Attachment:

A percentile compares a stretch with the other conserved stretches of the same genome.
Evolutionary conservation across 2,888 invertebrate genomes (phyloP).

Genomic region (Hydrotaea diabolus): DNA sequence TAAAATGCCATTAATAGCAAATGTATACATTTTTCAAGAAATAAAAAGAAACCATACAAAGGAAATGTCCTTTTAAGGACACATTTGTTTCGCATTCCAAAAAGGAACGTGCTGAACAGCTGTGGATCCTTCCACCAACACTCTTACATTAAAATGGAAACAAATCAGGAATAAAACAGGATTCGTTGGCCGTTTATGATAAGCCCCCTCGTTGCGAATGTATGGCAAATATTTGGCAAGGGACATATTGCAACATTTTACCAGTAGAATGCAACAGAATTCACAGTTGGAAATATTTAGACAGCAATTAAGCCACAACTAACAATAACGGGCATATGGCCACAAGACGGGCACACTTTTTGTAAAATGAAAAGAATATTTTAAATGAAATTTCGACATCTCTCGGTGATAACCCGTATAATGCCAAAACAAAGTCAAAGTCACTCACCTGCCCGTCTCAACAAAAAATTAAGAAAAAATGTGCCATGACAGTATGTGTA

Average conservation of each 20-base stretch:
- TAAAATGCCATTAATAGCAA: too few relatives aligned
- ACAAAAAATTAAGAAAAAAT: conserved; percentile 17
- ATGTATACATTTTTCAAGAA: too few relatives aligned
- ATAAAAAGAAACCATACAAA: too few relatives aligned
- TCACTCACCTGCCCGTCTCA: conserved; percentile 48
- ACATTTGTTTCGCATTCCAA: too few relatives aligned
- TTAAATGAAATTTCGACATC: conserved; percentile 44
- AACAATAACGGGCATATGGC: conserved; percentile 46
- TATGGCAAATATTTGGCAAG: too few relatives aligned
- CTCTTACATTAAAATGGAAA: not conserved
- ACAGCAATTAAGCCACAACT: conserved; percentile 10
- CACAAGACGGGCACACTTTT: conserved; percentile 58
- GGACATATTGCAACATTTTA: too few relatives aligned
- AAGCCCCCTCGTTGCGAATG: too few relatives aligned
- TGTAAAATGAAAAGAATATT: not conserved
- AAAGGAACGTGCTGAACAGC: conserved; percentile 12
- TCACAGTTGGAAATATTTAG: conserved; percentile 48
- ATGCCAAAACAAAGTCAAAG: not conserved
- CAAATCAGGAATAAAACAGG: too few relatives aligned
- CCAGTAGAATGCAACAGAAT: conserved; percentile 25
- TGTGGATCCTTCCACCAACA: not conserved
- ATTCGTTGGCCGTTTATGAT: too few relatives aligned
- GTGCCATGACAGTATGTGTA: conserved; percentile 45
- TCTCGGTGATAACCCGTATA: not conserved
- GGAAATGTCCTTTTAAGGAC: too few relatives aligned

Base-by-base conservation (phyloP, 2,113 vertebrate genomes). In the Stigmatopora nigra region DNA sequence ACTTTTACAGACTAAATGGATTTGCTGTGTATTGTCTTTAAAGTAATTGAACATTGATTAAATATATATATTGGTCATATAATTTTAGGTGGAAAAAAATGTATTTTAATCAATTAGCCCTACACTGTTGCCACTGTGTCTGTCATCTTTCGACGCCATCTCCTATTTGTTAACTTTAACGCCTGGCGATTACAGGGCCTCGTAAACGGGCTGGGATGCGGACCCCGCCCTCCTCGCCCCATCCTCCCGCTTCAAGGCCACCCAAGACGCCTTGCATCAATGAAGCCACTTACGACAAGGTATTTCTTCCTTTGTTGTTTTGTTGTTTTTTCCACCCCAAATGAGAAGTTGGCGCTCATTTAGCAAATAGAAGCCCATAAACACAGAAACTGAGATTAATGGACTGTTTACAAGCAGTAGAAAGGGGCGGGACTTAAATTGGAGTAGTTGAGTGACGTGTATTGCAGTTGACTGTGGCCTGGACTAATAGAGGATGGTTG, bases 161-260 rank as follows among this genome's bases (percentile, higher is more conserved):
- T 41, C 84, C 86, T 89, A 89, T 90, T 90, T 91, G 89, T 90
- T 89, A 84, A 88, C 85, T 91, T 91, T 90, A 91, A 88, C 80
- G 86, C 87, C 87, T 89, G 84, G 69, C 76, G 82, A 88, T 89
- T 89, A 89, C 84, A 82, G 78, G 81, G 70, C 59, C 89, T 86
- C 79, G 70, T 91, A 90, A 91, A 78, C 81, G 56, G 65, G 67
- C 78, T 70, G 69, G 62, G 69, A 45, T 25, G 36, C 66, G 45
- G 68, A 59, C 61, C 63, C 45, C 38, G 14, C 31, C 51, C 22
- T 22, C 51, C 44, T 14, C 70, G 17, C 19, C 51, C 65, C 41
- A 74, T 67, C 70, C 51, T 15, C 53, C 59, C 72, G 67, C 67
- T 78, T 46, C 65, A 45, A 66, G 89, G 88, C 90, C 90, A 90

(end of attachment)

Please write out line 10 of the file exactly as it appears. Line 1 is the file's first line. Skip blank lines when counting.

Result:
- ACATTTGTTTCGCATTCCAA: too few relatives aligned